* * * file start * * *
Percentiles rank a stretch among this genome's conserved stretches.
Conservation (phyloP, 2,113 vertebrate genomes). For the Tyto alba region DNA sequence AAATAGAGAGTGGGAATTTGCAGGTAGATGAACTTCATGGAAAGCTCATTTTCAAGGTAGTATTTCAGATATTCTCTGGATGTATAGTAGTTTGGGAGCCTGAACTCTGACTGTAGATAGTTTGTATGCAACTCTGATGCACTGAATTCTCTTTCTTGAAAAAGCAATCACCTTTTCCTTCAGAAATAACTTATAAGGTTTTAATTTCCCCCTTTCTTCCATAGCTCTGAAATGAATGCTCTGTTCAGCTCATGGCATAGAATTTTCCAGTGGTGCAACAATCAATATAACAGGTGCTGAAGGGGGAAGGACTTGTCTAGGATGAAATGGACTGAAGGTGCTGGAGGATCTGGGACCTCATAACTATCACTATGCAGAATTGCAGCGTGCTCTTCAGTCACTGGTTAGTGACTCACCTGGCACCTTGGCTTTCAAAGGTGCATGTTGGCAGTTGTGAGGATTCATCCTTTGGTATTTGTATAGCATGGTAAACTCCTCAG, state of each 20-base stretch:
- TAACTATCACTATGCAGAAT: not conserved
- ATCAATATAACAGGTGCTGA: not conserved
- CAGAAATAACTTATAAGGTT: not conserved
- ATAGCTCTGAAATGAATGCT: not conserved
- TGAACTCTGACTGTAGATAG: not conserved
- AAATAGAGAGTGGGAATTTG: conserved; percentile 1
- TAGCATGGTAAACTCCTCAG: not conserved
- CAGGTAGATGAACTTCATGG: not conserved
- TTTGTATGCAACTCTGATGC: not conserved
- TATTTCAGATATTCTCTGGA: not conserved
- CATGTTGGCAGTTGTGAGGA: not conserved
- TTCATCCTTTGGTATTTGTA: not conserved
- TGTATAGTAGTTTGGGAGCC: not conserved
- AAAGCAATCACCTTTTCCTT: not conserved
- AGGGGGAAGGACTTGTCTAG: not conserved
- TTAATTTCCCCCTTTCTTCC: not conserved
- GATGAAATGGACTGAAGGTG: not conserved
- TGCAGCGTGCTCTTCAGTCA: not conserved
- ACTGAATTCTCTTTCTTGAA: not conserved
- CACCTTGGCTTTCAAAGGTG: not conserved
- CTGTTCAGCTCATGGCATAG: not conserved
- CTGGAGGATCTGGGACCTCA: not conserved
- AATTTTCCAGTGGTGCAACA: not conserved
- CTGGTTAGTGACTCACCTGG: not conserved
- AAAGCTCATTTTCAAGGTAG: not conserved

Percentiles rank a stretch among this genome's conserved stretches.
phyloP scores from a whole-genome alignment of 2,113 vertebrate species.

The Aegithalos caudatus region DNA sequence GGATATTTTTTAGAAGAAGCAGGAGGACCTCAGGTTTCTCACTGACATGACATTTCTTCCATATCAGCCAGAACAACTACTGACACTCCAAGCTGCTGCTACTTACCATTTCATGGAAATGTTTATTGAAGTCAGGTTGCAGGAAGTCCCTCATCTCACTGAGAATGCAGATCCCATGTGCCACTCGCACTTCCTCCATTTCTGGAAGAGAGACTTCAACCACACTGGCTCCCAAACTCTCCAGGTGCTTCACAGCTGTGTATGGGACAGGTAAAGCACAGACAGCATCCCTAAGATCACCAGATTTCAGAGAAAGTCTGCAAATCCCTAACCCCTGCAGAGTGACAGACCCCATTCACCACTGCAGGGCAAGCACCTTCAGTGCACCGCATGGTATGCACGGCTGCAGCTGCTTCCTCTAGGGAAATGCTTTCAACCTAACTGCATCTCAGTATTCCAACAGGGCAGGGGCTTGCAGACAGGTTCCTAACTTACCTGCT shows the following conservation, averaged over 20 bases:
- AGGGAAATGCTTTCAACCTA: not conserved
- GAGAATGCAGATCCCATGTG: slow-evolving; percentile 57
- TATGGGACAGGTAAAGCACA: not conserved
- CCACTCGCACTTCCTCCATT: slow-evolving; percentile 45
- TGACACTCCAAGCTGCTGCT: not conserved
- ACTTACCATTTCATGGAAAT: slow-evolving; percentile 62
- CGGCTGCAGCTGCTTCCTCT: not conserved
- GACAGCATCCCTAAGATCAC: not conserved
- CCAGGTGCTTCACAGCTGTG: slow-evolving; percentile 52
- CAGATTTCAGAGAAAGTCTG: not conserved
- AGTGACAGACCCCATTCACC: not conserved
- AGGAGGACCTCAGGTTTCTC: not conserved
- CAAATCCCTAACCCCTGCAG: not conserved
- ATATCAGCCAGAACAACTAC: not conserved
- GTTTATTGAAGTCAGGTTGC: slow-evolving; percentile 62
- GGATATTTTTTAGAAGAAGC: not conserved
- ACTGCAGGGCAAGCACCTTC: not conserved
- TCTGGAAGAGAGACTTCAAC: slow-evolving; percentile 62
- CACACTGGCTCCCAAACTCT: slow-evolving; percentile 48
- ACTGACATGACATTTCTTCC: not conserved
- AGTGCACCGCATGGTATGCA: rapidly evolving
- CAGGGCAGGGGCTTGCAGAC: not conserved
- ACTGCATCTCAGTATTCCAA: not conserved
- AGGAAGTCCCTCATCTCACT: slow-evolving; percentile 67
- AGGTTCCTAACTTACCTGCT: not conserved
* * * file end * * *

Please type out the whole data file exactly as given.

Percentiles rank a stretch among this genome's conserved stretches.
Conservation (phyloP, 2,113 vertebrate genomes). For the Tyto alba region DNA sequence AAATAGAGAGTGGGAATTTGCAGGTAGATGAACTTCATGGAAAGCTCATTTTCAAGGTAGTATTTCAGATATTCTCTGGATGTATAGTAGTTTGGGAGCCTGAACTCTGACTGTAGATAGTTTGTATGCAACTCTGATGCACTGAATTCTCTTTCTTGAAAAAGCAATCACCTTTTCCTTCAGAAATAACTTATAAGGTTTTAATTTCCCCCTTTCTTCCATAGCTCTGAAATGAATGCTCTGTTCAGCTCATGGCATAGAATTTTCCAGTGGTGCAACAATCAATATAACAGGTGCTGAAGGGGGAAGGACTTGTCTAGGATGAAATGGACTGAAGGTGCTGGAGGATCTGGGACCTCATAACTATCACTATGCAGAATTGCAGCGTGCTCTTCAGTCACTGGTTAGTGACTCACCTGGCACCTTGGCTTTCAAAGGTGCATGTTGGCAGTTGTGAGGATTCATCCTTTGGTATTTGTATAGCATGGTAAACTCCTCAG, state of each 20-base stretch:
- TAACTATCACTATGCAGAAT: not conserved
- ATCAATATAACAGGTGCTGA: not conserved
- CAGAAATAACTTATAAGGTT: not conserved
- ATAGCTCTGAAATGAATGCT: not conserved
- TGAACTCTGACTGTAGATAG: not conserved
- AAATAGAGAGTGGGAATTTG: conserved; percentile 1
- TAGCATGGTAAACTCCTCAG: not conserved
- CAGGTAGATGAACTTCATGG: not conserved
- TTTGTATGCAACTCTGATGC: not conserved
- TATTTCAGATATTCTCTGGA: not conserved
- CATGTTGGCAGTTGTGAGGA: not conserved
- TTCATCCTTTGGTATTTGTA: not conserved
- TGTATAGTAGTTTGGGAGCC: not conserved
- AAAGCAATCACCTTTTCCTT: not conserved
- AGGGGGAAGGACTTGTCTAG: not conserved
- TTAATTTCCCCCTTTCTTCC: not conserved
- GATGAAATGGACTGAAGGTG: not conserved
- TGCAGCGTGCTCTTCAGTCA: not conserved
- ACTGAATTCTCTTTCTTGAA: not conserved
- CACCTTGGCTTTCAAAGGTG: not conserved
- CTGTTCAGCTCATGGCATAG: not conserved
- CTGGAGGATCTGGGACCTCA: not conserved
- AATTTTCCAGTGGTGCAACA: not conserved
- CTGGTTAGTGACTCACCTGG: not conserved
- AAAGCTCATTTTCAAGGTAG: not conserved

Percentiles rank a stretch among this genome's conserved stretches.
phyloP scores from a whole-genome alignment of 2,113 vertebrate species.

The Aegithalos caudatus region DNA sequence GGATATTTTTTAGAAGAAGCAGGAGGACCTCAGGTTTCTCACTGACATGACATTTCTTCCATATCAGCCAGAACAACTACTGACACTCCAAGCTGCTGCTACTTACCATTTCATGGAAATGTTTATTGAAGTCAGGTTGCAGGAAGTCCCTCATCTCACTGAGAATGCAGATCCCATGTGCCACTCGCACTTCCTCCATTTCTGGAAGAGAGACTTCAACCACACTGGCTCCCAAACTCTCCAGGTGCTTCACAGCTGTGTATGGGACAGGTAAAGCACAGACAGCATCCCTAAGATCACCAGATTTCAGAGAAAGTCTGCAAATCCCTAACCCCTGCAGAGTGACAGACCCCATTCACCACTGCAGGGCAAGCACCTTCAGTGCACCGCATGGTATGCACGGCTGCAGCTGCTTCCTCTAGGGAAATGCTTTCAACCTAACTGCATCTCAGTATTCCAACAGGGCAGGGGCTTGCAGACAGGTTCCTAACTTACCTGCT shows the following conservation, averaged over 20 bases:
- AGGGAAATGCTTTCAACCTA: not conserved
- GAGAATGCAGATCCCATGTG: slow-evolving; percentile 57
- TATGGGACAGGTAAAGCACA: not conserved
- CCACTCGCACTTCCTCCATT: slow-evolving; percentile 45
- TGACACTCCAAGCTGCTGCT: not conserved
- ACTTACCATTTCATGGAAAT: slow-evolving; percentile 62
- CGGCTGCAGCTGCTTCCTCT: not conserved
- GACAGCATCCCTAAGATCAC: not conserved
- CCAGGTGCTTCACAGCTGTG: slow-evolving; percentile 52
- CAGATTTCAGAGAAAGTCTG: not conserved
- AGTGACAGACCCCATTCACC: not conserved
- AGGAGGACCTCAGGTTTCTC: not conserved
- CAAATCCCTAACCCCTGCAG: not conserved
- ATATCAGCCAGAACAACTAC: not conserved
- GTTTATTGAAGTCAGGTTGC: slow-evolving; percentile 62
- GGATATTTTTTAGAAGAAGC: not conserved
- ACTGCAGGGCAAGCACCTTC: not conserved
- TCTGGAAGAGAGACTTCAAC: slow-evolving; percentile 62
- CACACTGGCTCCCAAACTCT: slow-evolving; percentile 48
- ACTGACATGACATTTCTTCC: not conserved
- AGTGCACCGCATGGTATGCA: rapidly evolving
- CAGGGCAGGGGCTTGCAGAC: not conserved
- ACTGCATCTCAGTATTCCAA: not conserved
- AGGAAGTCCCTCATCTCACT: slow-evolving; percentile 67
- AGGTTCCTAACTTACCTGCT: not conserved